Can you think of anything else that is as overwhelming as buying a home? Buying a home is one of the most important financial decisions you will make in your lifetime. You could be hearing new words as you begin house-hunting and communicating with real estate agents and mortgage brokers. It is important to learn the commonly used mortgage terms if you are planning to buy a home. A mortgage is a long-term commitment, and understanding the industry lingo will help you understand the financials and make an informed buying decision. You don’t want to be thrown entirely off while working on your mortgage application.
If you have already begun your online search, you would have come across terms such as pre-approval or pre-qualification. Most of the home buyers are often confused with these two terms and clarify them with mortgage brokers.
A pre-qualification is generally a quick and simple process that involves the home buyer submitting their information regarding their financials, including their income, assets and debt. The lender will assess the information provided and an approximate projection of a mortgage they will qualify for to the prospective buyers. A pre-qualification doesn’t require a credit check and can be completed easily online to generate a number to give you a general idea about what you can expect to be eligible for. However, the number provided indicates the mortgage amount is subject to change. It also means it’s less reliable than a pre-approval as it’s just an estimate that can give confidence to an agent or seller as proof you’re working with a lender.
A pre-approval is when a prospective home buyer is more serious about buying, and the lender provides a precise amount of money that they can expect to be approved for. It involves a detailed investigation and verification of the financial information, documents and checking your credit. It helps you get a better idea about what the interest will look like on your mortgage and hold the rate for 60-120 days depending upon the lender and your mortgage application. It applies for fixed-rate mortgages, and if the fixed-rate goes up between your pre-approval and approval, you are safely locked into your pre-approval rate. However, a rate hold doesn’t guarantee your approval of the mortgage. You can still be refused on several criteria, including if your financial condition has changed since pre-approval.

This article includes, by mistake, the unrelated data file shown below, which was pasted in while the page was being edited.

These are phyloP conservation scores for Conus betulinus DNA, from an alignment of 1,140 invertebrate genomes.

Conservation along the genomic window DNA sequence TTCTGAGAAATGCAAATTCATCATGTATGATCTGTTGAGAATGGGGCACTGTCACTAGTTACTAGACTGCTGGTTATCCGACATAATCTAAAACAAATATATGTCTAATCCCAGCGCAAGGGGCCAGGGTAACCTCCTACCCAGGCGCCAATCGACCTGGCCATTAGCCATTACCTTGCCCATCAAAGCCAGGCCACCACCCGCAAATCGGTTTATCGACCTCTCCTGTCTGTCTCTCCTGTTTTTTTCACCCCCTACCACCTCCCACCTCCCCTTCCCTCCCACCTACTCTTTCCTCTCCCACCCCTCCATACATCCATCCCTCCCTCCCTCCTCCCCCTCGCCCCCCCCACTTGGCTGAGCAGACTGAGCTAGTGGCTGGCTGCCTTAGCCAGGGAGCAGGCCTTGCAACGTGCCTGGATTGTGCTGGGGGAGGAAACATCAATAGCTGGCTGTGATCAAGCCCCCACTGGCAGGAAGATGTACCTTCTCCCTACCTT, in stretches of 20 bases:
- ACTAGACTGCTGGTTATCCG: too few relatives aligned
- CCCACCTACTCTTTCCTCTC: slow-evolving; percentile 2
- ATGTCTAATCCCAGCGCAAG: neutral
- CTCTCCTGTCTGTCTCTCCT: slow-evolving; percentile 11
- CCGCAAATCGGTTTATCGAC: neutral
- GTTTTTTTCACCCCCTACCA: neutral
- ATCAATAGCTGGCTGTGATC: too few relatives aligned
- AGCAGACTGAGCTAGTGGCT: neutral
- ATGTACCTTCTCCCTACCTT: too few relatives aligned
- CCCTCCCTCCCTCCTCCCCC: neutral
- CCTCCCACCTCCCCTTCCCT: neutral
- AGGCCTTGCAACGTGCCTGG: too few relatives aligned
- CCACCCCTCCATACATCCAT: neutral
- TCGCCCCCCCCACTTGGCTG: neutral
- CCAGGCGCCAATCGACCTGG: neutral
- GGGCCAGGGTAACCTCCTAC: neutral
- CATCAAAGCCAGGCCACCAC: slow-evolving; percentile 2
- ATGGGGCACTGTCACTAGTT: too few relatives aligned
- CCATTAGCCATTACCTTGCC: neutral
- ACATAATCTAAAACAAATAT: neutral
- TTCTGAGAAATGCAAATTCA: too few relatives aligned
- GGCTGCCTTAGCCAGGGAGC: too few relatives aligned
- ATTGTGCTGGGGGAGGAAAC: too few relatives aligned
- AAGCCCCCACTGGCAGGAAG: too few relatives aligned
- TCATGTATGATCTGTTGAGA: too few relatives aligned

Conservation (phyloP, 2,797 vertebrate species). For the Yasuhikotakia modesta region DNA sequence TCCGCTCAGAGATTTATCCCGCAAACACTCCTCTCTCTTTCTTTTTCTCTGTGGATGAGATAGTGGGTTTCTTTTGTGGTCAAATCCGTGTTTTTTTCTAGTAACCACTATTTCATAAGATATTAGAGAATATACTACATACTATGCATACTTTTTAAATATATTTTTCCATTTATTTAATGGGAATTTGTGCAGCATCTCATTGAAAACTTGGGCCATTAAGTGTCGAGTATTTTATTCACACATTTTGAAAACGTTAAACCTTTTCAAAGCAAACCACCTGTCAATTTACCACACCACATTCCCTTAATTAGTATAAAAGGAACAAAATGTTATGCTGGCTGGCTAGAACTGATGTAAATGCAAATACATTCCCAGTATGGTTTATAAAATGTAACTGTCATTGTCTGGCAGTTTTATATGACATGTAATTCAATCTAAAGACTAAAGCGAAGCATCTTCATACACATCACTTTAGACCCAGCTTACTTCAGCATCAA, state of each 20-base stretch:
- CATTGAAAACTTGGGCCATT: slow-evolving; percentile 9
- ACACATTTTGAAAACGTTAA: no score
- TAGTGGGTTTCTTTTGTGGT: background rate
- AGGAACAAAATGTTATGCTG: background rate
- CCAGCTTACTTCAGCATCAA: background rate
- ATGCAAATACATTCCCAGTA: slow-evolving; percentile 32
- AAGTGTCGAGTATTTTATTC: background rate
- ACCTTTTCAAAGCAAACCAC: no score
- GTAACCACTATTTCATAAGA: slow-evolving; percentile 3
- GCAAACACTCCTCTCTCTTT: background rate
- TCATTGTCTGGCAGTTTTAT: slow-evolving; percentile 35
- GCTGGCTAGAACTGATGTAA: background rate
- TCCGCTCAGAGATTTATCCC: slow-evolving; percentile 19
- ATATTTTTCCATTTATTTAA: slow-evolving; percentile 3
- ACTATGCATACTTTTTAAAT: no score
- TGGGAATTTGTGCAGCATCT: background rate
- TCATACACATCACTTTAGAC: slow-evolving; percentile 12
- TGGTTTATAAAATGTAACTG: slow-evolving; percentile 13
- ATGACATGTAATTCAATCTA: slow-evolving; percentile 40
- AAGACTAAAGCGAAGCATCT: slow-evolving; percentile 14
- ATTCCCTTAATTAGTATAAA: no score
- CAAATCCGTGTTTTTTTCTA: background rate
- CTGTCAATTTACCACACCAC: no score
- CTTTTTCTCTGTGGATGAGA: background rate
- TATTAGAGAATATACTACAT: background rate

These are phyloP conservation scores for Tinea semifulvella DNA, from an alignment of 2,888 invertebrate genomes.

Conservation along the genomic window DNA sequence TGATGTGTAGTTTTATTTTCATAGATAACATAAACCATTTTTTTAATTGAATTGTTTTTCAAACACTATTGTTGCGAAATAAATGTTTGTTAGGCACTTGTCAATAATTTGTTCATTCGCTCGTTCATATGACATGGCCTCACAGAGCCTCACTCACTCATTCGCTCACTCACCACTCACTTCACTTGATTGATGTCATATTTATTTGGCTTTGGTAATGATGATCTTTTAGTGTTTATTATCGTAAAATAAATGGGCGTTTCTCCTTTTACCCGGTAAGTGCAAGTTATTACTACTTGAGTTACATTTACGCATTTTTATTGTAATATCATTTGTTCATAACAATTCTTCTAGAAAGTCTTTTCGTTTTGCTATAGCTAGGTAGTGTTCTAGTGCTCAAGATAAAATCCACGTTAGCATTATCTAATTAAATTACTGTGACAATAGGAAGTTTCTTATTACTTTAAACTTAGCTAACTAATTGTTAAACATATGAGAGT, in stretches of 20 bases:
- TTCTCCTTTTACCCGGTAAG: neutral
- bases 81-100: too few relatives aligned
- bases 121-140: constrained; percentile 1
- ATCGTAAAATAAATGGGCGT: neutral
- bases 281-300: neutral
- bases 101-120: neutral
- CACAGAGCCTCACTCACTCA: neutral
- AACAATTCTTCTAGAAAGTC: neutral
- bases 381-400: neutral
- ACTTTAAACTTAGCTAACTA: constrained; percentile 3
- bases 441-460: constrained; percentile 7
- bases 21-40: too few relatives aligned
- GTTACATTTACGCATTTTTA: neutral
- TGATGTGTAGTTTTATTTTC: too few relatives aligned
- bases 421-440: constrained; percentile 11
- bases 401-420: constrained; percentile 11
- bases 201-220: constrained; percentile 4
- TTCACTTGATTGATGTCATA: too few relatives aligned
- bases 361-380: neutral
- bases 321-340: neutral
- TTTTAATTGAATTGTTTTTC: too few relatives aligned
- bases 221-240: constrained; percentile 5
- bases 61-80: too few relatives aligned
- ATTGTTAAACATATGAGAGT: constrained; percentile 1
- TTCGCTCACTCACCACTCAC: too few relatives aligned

You may ask why to get pre-approved? A pre-approval can save you time during house-hunting as you are aware of the affordability. You will have clarity about your monthly payment amounts and the down payment. It shows seriousness as a home buyer, especially if financing approval is a condition of purchase. It also allows you to negotiate with the seller if you have a better financial standing than other prospective buyers. At absolutely no cost to you are pre-approved, and you’re not obligated to accept the mortgage.
A mortgage pre-approval typically takes a bit longer than pre-qualification. However, it can take even longer in some particular circumstances, such as if you are self-employed or have poor credit. After the pre-approval process, you’ll receive a conditional commitment in writing for a specified loan amount. Hence, it is advised to get organized with your documents in advance while you begin house hunting.
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If you’re ready to get started with your mortgage process, feel free to reach out to us for any questions related to home buying. We can help you to get all your mortgage-related queries answered. You can reach us at 905.997.7001 or email us at email@example.com to begin your home buying journey.